The first crack at reinventing Colwood Corners included a hotel and residential towers, and dates all the way back to 2006. A severe downturn in the economy in 2008 and other unforeseen factors that came into play ground that dream to a halt a couple of years later. The next proposal sparked a flurry of work before bankruptcy put the brakes on that kick at the can, leaving a giant hole in its wake, circa 2012.
So word this week that the Onni Group is putting shovels in the ground later this month and starting site preparation on a scaled down version on what might have been has to fall into the category of good news for Colwood council and the city’s residents.
The project includes 150,000 sq. ft. of commercial space, which should create employment opportunities and spur economic activity. More importantly, though, the roughly 470 new units of living space being added to the 12.5 acre site is a most welcome addition to the region. The West Shore’s reputation as a great place to live, raise a family or retire is drawing interest from a host of demographics, and the construction of new homes for the hordes moving here hasn’t been able to keep pace with the demand.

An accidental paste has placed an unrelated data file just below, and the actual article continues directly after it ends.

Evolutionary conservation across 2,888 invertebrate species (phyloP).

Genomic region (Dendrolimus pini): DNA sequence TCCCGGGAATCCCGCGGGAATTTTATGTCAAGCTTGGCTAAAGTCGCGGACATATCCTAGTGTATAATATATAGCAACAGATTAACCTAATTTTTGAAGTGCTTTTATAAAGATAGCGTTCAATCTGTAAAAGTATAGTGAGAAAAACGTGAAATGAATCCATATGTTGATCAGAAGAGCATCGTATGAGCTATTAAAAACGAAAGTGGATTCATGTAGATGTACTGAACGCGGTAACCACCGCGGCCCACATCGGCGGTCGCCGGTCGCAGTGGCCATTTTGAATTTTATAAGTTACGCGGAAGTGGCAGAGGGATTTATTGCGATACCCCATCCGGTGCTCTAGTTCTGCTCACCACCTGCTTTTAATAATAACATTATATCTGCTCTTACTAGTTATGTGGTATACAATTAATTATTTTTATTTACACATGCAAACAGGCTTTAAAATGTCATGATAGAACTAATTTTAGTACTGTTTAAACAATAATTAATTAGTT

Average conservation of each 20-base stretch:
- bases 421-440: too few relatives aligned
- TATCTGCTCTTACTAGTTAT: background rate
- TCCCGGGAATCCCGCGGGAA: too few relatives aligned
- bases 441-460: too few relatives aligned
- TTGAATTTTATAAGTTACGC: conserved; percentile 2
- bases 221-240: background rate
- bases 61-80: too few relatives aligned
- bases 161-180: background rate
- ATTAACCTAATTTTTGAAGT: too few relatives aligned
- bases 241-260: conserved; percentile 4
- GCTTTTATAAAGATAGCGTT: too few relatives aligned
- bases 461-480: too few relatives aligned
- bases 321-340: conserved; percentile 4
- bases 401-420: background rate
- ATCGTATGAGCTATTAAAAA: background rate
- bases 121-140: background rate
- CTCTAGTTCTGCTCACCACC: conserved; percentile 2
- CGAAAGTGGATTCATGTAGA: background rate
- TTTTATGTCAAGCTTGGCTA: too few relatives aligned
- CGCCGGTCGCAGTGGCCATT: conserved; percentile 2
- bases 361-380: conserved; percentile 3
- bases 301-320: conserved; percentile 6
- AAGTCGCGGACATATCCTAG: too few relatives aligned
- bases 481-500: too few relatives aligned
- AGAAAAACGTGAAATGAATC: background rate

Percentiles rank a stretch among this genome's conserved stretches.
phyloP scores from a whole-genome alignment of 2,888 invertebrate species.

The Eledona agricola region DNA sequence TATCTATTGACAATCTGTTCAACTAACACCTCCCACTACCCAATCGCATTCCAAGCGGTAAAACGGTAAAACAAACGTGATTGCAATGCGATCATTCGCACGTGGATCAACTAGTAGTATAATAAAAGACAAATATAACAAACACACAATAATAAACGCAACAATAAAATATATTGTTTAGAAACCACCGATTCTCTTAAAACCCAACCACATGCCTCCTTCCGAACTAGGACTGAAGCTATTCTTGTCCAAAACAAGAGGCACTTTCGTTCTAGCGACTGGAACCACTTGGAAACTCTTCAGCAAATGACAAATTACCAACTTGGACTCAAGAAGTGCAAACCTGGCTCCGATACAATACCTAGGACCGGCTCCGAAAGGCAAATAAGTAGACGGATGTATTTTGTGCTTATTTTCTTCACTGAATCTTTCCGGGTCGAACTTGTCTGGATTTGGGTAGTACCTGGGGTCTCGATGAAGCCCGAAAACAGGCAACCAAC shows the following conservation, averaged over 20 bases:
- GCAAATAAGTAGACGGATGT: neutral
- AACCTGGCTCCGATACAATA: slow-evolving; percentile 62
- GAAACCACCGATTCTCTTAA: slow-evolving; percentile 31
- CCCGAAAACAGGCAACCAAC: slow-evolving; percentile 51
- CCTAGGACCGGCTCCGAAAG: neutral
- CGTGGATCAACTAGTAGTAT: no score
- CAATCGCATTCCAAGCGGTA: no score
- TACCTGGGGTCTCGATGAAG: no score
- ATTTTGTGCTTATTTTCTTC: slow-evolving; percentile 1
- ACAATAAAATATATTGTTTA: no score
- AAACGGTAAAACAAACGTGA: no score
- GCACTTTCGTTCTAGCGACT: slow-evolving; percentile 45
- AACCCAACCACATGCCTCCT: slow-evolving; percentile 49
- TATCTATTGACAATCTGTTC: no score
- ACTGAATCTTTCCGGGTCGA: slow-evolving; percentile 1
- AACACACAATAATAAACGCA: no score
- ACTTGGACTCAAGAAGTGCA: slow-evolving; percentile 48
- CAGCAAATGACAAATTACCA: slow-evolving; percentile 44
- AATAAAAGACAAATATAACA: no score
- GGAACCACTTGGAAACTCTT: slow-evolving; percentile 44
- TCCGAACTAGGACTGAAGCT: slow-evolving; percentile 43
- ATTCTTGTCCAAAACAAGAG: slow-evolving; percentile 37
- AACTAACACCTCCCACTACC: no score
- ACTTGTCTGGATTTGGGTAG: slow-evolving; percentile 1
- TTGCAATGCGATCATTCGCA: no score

There are numerous examples in recent years of developments and condo projects in Colwood and Langford that sell out within weeks of hitting the market.
The Brookes Westshore International Baccalaureate School under construction a stone’s throw away from Colwood Corners already has Royal Roads University as a neighbour. That will create an educational hub along what is currently a pretty nondescript stretch of Sooke Road, creating the potential for more growth.
It took more than 10 years to get Colwood Corners up and running, but credit Colwood council for its vision and kudos to Onni for coming up with something that addresses a broad range of needs. While residents will have to wait until 2020 for a look at the finished project, that shouldn’t be a problem considering how long it took to get this far.
It will be interesting to see what else arises during that time, and how much more the face of Colwood changes throughout the process.